(1) certainly cannot hold water. In guruvada, one must follow the injunctions of one's guru, but one need not therefore eschew a "grain of salt" until one arrives at knowledge. This is evidenced by Sri Aurobindo himself in his attitude towards Lele's words, when he was told that thoughts come from the outside. Sri Aurobindo tells us that he found the notion outlandish, but that he gave it a try as a possibility. A disciple may very well follow an inner process leading to knowledge, which includes questioning. Given that the spiritual journey is a matter between disciple and guru, to dictate from the outside what a disciple should or should not consider "true" is rather inquisitional, I feel.
(2) would be possible, if there was anywhere in the writings of Sri Aurobindo or the Mother both the claims that (a) they were avatars and (b) whatever avatars express in their lifetimes is to be taken as 100% truth. Whatever case can be made for (a), I have not found any evidence for (b) in my readings. If you can provide some sources, I would be happy to consider the proposition.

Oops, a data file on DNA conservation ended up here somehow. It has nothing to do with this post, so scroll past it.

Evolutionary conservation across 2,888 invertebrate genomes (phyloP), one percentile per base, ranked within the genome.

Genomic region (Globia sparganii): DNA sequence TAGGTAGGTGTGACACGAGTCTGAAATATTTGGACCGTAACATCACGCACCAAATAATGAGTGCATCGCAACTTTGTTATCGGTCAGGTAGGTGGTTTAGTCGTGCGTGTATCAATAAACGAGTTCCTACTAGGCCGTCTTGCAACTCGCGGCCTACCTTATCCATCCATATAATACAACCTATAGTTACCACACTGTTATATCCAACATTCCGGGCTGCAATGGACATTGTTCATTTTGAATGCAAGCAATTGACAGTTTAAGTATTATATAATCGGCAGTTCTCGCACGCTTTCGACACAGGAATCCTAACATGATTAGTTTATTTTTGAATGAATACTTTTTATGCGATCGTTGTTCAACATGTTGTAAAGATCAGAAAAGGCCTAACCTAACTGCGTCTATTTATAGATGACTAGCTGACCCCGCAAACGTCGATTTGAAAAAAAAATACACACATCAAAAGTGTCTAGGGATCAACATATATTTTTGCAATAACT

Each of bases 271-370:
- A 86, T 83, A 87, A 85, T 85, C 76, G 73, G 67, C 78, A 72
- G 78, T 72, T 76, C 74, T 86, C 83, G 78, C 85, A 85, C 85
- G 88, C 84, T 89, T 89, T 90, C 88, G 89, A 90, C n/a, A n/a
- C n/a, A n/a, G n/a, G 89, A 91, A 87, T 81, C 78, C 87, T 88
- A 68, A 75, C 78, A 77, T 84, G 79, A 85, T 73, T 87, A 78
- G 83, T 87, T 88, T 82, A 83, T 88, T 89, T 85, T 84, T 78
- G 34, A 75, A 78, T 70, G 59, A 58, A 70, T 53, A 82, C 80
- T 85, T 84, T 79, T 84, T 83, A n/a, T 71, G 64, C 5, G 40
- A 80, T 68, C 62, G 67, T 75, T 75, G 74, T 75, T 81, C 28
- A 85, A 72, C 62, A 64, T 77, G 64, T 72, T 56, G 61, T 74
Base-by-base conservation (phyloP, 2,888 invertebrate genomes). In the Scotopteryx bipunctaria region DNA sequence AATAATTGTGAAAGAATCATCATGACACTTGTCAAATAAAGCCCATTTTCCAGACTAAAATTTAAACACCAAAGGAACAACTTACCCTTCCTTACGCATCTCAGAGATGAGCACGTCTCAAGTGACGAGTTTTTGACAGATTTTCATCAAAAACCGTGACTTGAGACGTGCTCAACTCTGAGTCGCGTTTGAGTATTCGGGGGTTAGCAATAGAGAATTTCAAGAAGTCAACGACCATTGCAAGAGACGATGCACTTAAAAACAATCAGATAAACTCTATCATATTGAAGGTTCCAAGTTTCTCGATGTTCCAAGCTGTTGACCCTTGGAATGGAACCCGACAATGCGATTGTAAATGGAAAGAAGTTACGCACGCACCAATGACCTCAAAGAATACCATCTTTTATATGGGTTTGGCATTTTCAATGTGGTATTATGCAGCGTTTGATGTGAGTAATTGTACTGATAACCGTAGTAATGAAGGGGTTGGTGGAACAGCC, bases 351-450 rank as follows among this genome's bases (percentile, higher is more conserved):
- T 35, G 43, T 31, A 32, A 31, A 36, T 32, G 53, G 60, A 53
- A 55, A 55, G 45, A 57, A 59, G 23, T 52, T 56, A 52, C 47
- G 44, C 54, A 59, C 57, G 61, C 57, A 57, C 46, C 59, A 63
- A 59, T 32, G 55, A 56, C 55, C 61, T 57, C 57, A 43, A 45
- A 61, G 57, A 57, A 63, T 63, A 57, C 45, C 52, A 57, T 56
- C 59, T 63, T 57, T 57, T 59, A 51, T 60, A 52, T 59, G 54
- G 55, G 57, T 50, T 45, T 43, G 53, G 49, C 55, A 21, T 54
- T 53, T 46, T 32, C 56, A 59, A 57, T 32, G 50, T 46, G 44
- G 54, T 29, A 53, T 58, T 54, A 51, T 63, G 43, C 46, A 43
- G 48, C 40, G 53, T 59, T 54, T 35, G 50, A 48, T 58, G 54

As for (3), while we know that Sri Aurobindo and the Mother were attempting to realize the supramental consciousness, which alone according to both of them, gave absolute certainty about anything, we also know by their own telling, that they had not realized this consciousness integrally or were not in possession of it at all times. Hence, unless any of us have an identical consciousness as either of them at the time of the utterance of a statement and can assert that it was said from the supramental consciousness, or unless they make it clear that the statement is made from the plane of truth-consciousness, it is possible for an individual, even a disciple, to hold its truth-content in question, until verified in experience. You or I may have a different threshold of disbelief, but one cannot expect everyone to accept all things said by even supreme yogis as "truth" unless it is unquestionably from the plane of truth-consciousness. DB